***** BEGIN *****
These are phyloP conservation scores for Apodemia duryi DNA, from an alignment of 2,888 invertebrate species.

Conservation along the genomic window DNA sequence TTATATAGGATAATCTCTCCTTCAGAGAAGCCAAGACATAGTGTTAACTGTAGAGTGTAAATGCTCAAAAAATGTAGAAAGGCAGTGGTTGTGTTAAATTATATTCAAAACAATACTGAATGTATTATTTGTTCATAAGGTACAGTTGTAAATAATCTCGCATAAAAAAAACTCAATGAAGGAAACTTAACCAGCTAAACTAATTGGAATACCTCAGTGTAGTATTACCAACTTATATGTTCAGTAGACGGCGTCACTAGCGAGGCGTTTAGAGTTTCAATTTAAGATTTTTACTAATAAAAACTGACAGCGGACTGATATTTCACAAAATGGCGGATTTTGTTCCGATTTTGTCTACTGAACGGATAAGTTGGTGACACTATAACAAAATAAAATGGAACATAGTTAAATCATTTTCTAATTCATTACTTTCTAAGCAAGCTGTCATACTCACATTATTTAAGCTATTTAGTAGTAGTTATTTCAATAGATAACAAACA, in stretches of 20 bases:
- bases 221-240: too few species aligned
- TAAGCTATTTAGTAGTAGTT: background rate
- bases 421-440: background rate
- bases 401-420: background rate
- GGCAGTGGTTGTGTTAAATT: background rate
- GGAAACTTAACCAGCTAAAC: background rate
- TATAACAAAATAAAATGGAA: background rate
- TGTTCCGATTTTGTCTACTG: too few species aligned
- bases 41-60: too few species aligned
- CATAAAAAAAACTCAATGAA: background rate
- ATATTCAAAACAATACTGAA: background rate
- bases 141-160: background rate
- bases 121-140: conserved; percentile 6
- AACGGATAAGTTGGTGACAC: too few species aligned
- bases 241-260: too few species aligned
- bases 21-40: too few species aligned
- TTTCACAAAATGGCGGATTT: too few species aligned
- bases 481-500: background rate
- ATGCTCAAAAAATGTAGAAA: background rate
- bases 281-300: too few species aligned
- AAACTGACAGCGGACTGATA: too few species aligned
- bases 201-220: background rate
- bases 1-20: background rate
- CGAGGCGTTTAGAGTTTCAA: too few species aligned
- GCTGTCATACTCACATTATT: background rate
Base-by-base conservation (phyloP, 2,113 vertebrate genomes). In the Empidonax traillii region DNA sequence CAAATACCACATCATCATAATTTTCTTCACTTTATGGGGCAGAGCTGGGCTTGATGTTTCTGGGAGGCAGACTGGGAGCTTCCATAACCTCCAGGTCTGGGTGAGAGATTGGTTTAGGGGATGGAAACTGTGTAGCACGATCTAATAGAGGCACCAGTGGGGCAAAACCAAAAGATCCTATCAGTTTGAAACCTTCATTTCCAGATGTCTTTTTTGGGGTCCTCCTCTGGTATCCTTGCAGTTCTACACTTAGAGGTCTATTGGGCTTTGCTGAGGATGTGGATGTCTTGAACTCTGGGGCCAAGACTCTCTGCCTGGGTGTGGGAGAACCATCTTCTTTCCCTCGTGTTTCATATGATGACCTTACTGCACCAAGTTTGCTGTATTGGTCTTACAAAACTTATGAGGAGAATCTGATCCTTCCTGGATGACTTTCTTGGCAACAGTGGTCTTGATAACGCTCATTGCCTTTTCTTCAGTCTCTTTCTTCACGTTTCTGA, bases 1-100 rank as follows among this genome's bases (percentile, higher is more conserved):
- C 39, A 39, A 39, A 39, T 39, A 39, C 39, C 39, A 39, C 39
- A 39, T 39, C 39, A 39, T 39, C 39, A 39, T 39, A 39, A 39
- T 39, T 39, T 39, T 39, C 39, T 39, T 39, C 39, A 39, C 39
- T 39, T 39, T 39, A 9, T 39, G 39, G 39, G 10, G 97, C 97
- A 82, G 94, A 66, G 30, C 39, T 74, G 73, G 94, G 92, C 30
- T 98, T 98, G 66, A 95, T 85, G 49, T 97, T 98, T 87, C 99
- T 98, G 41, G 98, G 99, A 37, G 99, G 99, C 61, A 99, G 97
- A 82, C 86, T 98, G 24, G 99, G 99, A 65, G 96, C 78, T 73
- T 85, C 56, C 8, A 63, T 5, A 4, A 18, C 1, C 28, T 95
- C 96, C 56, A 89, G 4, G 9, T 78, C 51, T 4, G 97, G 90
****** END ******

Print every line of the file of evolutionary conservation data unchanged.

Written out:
These are phyloP conservation scores for Apodemia duryi DNA, from an alignment of 2,888 invertebrate species.

Conservation along the genomic window DNA sequence TTATATAGGATAATCTCTCCTTCAGAGAAGCCAAGACATAGTGTTAACTGTAGAGTGTAAATGCTCAAAAAATGTAGAAAGGCAGTGGTTGTGTTAAATTATATTCAAAACAATACTGAATGTATTATTTGTTCATAAGGTACAGTTGTAAATAATCTCGCATAAAAAAAACTCAATGAAGGAAACTTAACCAGCTAAACTAATTGGAATACCTCAGTGTAGTATTACCAACTTATATGTTCAGTAGACGGCGTCACTAGCGAGGCGTTTAGAGTTTCAATTTAAGATTTTTACTAATAAAAACTGACAGCGGACTGATATTTCACAAAATGGCGGATTTTGTTCCGATTTTGTCTACTGAACGGATAAGTTGGTGACACTATAACAAAATAAAATGGAACATAGTTAAATCATTTTCTAATTCATTACTTTCTAAGCAAGCTGTCATACTCACATTATTTAAGCTATTTAGTAGTAGTTATTTCAATAGATAACAAACA, in stretches of 20 bases:
- bases 221-240: too few species aligned
- TAAGCTATTTAGTAGTAGTT: background rate
- bases 421-440: background rate
- bases 401-420: background rate
- GGCAGTGGTTGTGTTAAATT: background rate
- GGAAACTTAACCAGCTAAAC: background rate
- TATAACAAAATAAAATGGAA: background rate
- TGTTCCGATTTTGTCTACTG: too few species aligned
- bases 41-60: too few species aligned
- CATAAAAAAAACTCAATGAA: background rate
- ATATTCAAAACAATACTGAA: background rate
- bases 141-160: background rate
- bases 121-140: conserved; percentile 6
- AACGGATAAGTTGGTGACAC: too few species aligned
- bases 241-260: too few species aligned
- bases 21-40: too few species aligned
- TTTCACAAAATGGCGGATTT: too few species aligned
- bases 481-500: background rate
- ATGCTCAAAAAATGTAGAAA: background rate
- bases 281-300: too few species aligned
- AAACTGACAGCGGACTGATA: too few species aligned
- bases 201-220: background rate
- bases 1-20: background rate
- CGAGGCGTTTAGAGTTTCAA: too few species aligned
- GCTGTCATACTCACATTATT: background rate
Base-by-base conservation (phyloP, 2,113 vertebrate genomes). In the Empidonax traillii region DNA sequence CAAATACCACATCATCATAATTTTCTTCACTTTATGGGGCAGAGCTGGGCTTGATGTTTCTGGGAGGCAGACTGGGAGCTTCCATAACCTCCAGGTCTGGGTGAGAGATTGGTTTAGGGGATGGAAACTGTGTAGCACGATCTAATAGAGGCACCAGTGGGGCAAAACCAAAAGATCCTATCAGTTTGAAACCTTCATTTCCAGATGTCTTTTTTGGGGTCCTCCTCTGGTATCCTTGCAGTTCTACACTTAGAGGTCTATTGGGCTTTGCTGAGGATGTGGATGTCTTGAACTCTGGGGCCAAGACTCTCTGCCTGGGTGTGGGAGAACCATCTTCTTTCCCTCGTGTTTCATATGATGACCTTACTGCACCAAGTTTGCTGTATTGGTCTTACAAAACTTATGAGGAGAATCTGATCCTTCCTGGATGACTTTCTTGGCAACAGTGGTCTTGATAACGCTCATTGCCTTTTCTTCAGTCTCTTTCTTCACGTTTCTGA, bases 1-100 rank as follows among this genome's bases (percentile, higher is more conserved):
- C 39, A 39, A 39, A 39, T 39, A 39, C 39, C 39, A 39, C 39
- A 39, T 39, C 39, A 39, T 39, C 39, A 39, T 39, A 39, A 39
- T 39, T 39, T 39, T 39, C 39, T 39, T 39, C 39, A 39, C 39
- T 39, T 39, T 39, A 9, T 39, G 39, G 39, G 10, G 97, C 97
- A 82, G 94, A 66, G 30, C 39, T 74, G 73, G 94, G 92, C 30
- T 98, T 98, G 66, A 95, T 85, G 49, T 97, T 98, T 87, C 99
- T 98, G 41, G 98, G 99, A 37, G 99, G 99, C 61, A 99, G 97
- A 82, C 86, T 98, G 24, G 99, G 99, A 65, G 96, C 78, T 73
- T 85, C 56, C 8, A 63, T 5, A 4, A 18, C 1, C 28, T 95
- C 96, C 56, A 89, G 4, G 9, T 78, C 51, T 4, G 97, G 90